Have you ever gone to a movie full of anticipation because the trailer promised a thrill ride only to be disappointed with a so-so boring waste of money and time? The promise didn’t deliver the goods.
How often have you been disappointed with a purchase when the brand promise failed to deliver?
As a business owner, do you know how often your customers have been disappointed?
What can you do about it?
You will succeed in any business if you do three things.
- Get people to KNOW you. Who are you and what do you do? Are you a restaurant owner with the best pizza in town? Are you an auto mechanic with a 36 point inspection process that puts your competitors to shame? Are you a real estate agent with an irresistible, iron clad guarantee? HINT: There are a million avenues to get the message out. We can help.
- Get people to LIKE you. There’re hundreds of options for dinner tonight. Why your pizza place? Do you back a community organization I believe in? Do you have a zillion 5-star Google reviews? Do my friends all agree you’re the most knowledgeable guy in your field? HINT: There are another million options to do this. We can help.
- Get people to TRUST you. If the first time I order pizza from you it arrives cold, burnt, and 30 minutes late, you’re going to have to work a lot harder to get me to trust you a second time. But if you answer my complaint with grace and send over a new piping hot pizza and a sincere apology then we’ll see you next weekend! HINT: Building trust is a lot easier than getting it back. (Owning a mistake helps build trust.) We can help.
Your tagline is your brand promise.
This is where you plant your flag and claim your place.
What are the consequences and what happens to consumer trust when you don’t live up to your promise?
The outcome is pretty obvious—you lose. You lose customers, you lose money, and sometimes you lose your business.
There’s only one grocery store in my small town. Their tagline is, “When it comes to value and freshness, you can’t beat XYZ.” People say if you buy a tomato you better eat it on the way home because it will be rotten if you wait any longer. They don’t deliver on their freshness promise, they deliver rotten tomatoes. Everyone knows the produce is awful but we like the convenience and we trust the beer is cold so we shop there for items that won’t rot on the five block trip back home. This place stays in business because they’re the only grocery store within a 30 minute drive. When you’re the only game in town you can deliver your version of rotten tomatoes and survive. Think cable providers.
Consumer loyalty is a cost benefit risk assessment. Low dollar, low risk purchases require far less trust. Like pizza and rotten tomatoes, we give retailers of items we purchase regularly at relatively low cost more latitude if a business fails to deliver on their brand promise. Sometimes, we’ll give them second, third, and fourth chances.
Initial trust is necessary on higher ticket prices with a high perceived risk. Do you suppose there are many people who will buy the exact same car if they got a lemon the first go round? How crazy would it be to hire a financial planner you didn’t like or trust? Will you stay loyal to your insurance agency if they repeatedly fail to pay your claims or will you switch companies when your current guy falls on his face?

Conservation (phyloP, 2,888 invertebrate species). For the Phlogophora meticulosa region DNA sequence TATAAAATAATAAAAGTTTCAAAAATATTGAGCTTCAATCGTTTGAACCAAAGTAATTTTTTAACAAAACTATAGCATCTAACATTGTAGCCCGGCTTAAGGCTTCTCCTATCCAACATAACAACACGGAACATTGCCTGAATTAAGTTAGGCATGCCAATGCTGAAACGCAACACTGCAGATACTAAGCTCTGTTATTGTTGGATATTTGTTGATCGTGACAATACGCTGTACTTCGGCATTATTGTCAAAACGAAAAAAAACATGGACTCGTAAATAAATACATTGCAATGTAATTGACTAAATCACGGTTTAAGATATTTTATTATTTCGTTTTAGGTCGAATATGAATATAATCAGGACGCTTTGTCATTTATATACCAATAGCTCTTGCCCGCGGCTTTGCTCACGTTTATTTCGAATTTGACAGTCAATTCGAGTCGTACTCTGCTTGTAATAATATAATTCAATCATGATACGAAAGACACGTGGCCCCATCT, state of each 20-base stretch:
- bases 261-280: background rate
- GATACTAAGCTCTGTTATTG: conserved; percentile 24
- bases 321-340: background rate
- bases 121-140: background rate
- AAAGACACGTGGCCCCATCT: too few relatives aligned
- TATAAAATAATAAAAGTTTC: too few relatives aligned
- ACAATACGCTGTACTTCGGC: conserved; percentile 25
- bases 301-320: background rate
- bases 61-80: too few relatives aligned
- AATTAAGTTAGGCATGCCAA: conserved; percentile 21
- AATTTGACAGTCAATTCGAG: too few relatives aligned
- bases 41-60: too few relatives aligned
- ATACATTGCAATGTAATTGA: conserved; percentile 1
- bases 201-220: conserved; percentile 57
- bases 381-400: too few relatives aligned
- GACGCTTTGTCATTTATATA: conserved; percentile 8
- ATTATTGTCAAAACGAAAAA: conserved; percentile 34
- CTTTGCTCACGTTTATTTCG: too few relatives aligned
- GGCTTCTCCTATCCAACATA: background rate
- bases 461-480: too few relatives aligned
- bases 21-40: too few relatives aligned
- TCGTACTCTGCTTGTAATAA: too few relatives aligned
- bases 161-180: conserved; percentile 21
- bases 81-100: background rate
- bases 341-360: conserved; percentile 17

|To this day my mom will not buy Tylenol because in 1982 seven people died from taking potassium cyanide laced capsules. The company was not responsible but her trust was forever gone. For her, the risk is too high. (FYI, this incident led to federal anti-tampering laws and all the extra precautions and safety seals on packaging.)|
You can probably name a dozen companies who consistently deliver on their brand promise. Amazon Prime and their insanely quick delivery is a perfect example. You can also probably name a bunch of other companies who fail to deliver. Like the grocery store in my neighborhood.
When you make a brand promise you must deliver. Look at your organization, the company culture, any extenuating circumstances which may cause you to fail to deliver. The fifteen year old kid who slid that burnt pizza in a box and sent it out for delivery either doesn’t care or doesn’t know about the brand promise you made to me. This is part of your marketing bridge.
Companies who deliver the goods become legendary brands. What inspires someone to “just do it” and get a Nike tattoo?
I know a guy with a Harley tattoo who doesn’t even own a car. These guys are such strong, passionate promoters of a brand they literally tattooed themselves. This goes beyond just know, like, and trust—this is love!
P.S. No one has a tattoo from the horrible grocery store in my town.
Mid-West Family has a pretty long track record of helping local brands create their brand promise and amplify their message to build a loyal following. If you’re interested in learning what we can do for you, reach out. We can’t guarantee a tattoo, but we can guarantee people will get to know, like, and trust you!
Tami Newman began her career in marketing at the age of six when she successfully convinced her Aunt that LUV’s were the only diaper she should ever buy for her brand new baby cousin. She said she watched all the commercials and LUV’s were by far the best choice. No one ever unlocked the reason she was so certain, but her cousin wore only LUV’s. Since then, Tami has worn all the hats in the marketing universe—sometimes several at once—sales, graphic design, writer, social media manager, and entrepreneur. Today she occupies a seat at the Mid-West Family Madison Brand Strategy table, she’s waiting there for you now.